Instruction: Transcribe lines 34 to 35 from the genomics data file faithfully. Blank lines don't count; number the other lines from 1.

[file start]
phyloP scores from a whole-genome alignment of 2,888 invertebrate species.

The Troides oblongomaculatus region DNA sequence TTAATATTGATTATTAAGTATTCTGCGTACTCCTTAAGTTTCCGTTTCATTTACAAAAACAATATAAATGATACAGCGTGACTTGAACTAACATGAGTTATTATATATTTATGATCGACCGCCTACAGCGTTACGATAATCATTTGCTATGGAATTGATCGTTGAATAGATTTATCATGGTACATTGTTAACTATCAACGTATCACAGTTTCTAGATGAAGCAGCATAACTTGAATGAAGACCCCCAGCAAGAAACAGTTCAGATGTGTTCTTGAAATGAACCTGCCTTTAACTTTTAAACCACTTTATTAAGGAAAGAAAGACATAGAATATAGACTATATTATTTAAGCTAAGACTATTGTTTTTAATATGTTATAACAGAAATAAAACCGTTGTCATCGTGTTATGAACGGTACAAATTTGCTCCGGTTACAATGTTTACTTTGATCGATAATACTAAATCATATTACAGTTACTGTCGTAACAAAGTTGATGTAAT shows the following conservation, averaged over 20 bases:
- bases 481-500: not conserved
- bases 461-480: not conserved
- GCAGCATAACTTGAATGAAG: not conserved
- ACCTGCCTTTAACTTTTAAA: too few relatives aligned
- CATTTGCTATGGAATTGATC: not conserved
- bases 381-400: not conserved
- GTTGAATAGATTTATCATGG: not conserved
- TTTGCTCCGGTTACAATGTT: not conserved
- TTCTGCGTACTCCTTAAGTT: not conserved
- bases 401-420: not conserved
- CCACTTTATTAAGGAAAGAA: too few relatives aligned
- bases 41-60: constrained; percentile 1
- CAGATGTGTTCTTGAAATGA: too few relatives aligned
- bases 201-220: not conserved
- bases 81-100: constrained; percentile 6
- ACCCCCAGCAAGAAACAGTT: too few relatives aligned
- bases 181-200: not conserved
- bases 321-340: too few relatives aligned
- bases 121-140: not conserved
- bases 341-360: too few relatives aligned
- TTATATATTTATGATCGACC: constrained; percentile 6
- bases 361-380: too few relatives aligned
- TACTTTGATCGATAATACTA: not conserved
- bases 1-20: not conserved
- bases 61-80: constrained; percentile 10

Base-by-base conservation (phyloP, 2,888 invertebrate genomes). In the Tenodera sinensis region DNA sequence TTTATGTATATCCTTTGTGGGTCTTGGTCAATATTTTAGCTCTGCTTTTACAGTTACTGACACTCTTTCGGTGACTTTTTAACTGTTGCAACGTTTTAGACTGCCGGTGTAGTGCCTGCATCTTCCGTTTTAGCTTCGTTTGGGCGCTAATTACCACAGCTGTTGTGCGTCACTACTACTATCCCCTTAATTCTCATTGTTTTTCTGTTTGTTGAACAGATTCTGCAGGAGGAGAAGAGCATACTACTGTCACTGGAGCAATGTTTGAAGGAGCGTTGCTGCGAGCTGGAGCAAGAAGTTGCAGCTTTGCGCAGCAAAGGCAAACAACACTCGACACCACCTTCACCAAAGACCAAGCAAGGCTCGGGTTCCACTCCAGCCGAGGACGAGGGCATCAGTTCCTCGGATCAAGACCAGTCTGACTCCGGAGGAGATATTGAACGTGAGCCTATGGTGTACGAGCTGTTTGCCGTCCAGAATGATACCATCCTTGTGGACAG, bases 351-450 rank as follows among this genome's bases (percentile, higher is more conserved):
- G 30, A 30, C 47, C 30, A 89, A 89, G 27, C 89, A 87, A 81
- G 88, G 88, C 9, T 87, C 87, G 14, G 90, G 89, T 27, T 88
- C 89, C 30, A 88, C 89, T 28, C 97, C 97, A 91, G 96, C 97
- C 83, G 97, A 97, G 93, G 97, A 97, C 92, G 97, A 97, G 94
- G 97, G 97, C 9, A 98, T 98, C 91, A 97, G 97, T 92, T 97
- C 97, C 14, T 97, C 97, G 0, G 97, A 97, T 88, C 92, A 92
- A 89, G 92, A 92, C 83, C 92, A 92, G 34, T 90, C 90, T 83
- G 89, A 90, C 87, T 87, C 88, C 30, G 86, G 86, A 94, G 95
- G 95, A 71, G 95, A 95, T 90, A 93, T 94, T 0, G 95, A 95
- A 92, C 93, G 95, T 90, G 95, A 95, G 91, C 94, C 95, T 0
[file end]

- C 97, C 14, T 97, C 97, G 0, G 97, A 97, T 88, C 92, A 92
- A 89, G 92, A 92, C 83, C 92, A 92, G 34, T 90, C 90, T 83